Writing Helpers Edit Page


Sometimes, you may use the same HTML in your application multiple times. In those cases, you can register a custom helper that can be invoked from any Handlebars template.

For example, imagine you are frequently wrapping certain values in a <span> tag with a custom class. You can register a helper from your JavaScript like this:

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Ember.Handlebars.helper('highlight', function(value, options) {
  var escaped = Handlebars.Utils.escapeExpression(value);
  return new Ember.Handlebars.SafeString('<span class="highlight">' + escaped + '</span>');
});

If you return HTML from a helper, and you don't want it to be escaped, make sure to return a new SafeString. Make sure you first escape any user data!

Anywhere in your Handlebars templates, you can now invoke this helper:

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{{highlight name}}

and it will output the following:

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<span class="highlight">Peter</span>

If the name property on the current context changes, Ember.js will automatically execute the helper again and update the DOM with the new value.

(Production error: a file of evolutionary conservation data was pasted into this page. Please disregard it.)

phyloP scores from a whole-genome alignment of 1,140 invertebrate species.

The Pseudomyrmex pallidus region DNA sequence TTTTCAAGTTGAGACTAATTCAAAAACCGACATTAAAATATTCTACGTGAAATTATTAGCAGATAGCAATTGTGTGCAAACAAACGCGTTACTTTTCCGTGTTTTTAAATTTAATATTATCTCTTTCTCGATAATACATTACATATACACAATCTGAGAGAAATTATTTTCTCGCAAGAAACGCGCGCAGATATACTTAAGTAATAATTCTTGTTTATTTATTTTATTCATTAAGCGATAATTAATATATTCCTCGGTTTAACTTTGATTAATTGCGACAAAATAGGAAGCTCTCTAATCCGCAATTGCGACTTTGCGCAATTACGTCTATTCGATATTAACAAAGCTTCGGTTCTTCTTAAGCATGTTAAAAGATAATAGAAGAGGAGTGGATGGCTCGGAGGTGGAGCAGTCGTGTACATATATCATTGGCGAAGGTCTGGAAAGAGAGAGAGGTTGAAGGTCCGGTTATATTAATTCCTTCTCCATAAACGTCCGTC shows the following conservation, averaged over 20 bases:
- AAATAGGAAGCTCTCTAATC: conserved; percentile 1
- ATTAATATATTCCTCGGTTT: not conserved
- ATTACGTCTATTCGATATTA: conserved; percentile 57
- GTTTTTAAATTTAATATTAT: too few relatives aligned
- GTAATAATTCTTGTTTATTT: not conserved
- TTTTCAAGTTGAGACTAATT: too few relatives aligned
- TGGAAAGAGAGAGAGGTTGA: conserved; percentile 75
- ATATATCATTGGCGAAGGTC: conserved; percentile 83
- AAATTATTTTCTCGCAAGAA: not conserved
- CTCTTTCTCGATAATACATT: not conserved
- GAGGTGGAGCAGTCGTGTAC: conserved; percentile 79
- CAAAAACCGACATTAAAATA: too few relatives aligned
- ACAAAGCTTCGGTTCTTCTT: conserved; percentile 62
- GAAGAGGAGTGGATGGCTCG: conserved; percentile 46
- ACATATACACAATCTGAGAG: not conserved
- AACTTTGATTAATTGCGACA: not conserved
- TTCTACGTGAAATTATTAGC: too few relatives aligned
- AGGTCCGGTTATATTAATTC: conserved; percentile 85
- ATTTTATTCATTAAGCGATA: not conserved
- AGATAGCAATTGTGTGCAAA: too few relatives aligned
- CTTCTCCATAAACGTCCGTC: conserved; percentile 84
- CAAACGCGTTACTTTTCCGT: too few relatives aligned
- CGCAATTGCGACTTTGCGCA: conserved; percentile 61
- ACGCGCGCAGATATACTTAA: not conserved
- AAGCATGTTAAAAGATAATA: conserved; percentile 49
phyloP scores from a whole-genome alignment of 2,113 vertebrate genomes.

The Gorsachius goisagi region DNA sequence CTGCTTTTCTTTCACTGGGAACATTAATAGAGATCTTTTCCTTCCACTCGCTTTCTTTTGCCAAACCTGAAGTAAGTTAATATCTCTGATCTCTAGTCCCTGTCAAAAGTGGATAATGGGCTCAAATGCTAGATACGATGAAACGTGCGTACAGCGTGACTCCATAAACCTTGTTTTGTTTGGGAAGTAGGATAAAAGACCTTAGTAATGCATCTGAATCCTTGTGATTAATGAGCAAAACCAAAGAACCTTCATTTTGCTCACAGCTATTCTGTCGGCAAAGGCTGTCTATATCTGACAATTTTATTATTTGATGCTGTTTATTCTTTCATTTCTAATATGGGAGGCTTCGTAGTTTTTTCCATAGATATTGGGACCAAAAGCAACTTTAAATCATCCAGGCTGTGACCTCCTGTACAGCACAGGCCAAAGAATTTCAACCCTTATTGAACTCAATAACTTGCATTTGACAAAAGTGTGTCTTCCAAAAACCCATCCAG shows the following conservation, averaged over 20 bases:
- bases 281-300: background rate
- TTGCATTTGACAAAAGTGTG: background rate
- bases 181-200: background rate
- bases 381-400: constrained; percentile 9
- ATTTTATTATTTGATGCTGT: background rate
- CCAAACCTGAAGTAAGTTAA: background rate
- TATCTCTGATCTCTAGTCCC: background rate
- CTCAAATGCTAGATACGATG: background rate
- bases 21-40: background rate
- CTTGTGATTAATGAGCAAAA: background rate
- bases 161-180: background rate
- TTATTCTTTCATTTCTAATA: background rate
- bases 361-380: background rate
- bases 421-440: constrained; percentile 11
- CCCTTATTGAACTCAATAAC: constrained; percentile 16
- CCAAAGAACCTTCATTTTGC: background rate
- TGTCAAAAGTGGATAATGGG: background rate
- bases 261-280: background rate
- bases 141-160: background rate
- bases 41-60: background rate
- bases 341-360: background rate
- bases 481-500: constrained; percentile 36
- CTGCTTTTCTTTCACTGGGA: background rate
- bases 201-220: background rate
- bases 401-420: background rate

Dependencies

Imagine you want to render the full name of an App.Person. In this case, you will want to update the output if the person itself changes, or if the firstName or lastName properties change.

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Ember.Handlebars.helper('fullName', function(person) {
  return person.get('firstName') + ' ' + person.get('lastName');
}, 'firstName', 'lastName');

You would use the helper like this:

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{{fullName person}}

Now, whenever the context's person changes, or when any of the dependent keys change, the output will automatically update.

Both the path passed to the fullName helper and its dependent keys may be full property paths (e.g. person.address.country).

Custom View Helpers

You may also find yourself rendering your view classes in multiple places using the {{view}} helper. In this case, you can save yourself some typing by registering a custom view helper.

For example, let’s say you have a view called App.CalendarView. You can register a helper like this:

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Ember.Handlebars.helper('calendar', App.CalendarView);

Using App.CalendarView in a template then becomes as simple as:

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{{calendar}}

Which is functionally equivalent to, and accepts all the same arguments as:

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{{view App.CalendarView}}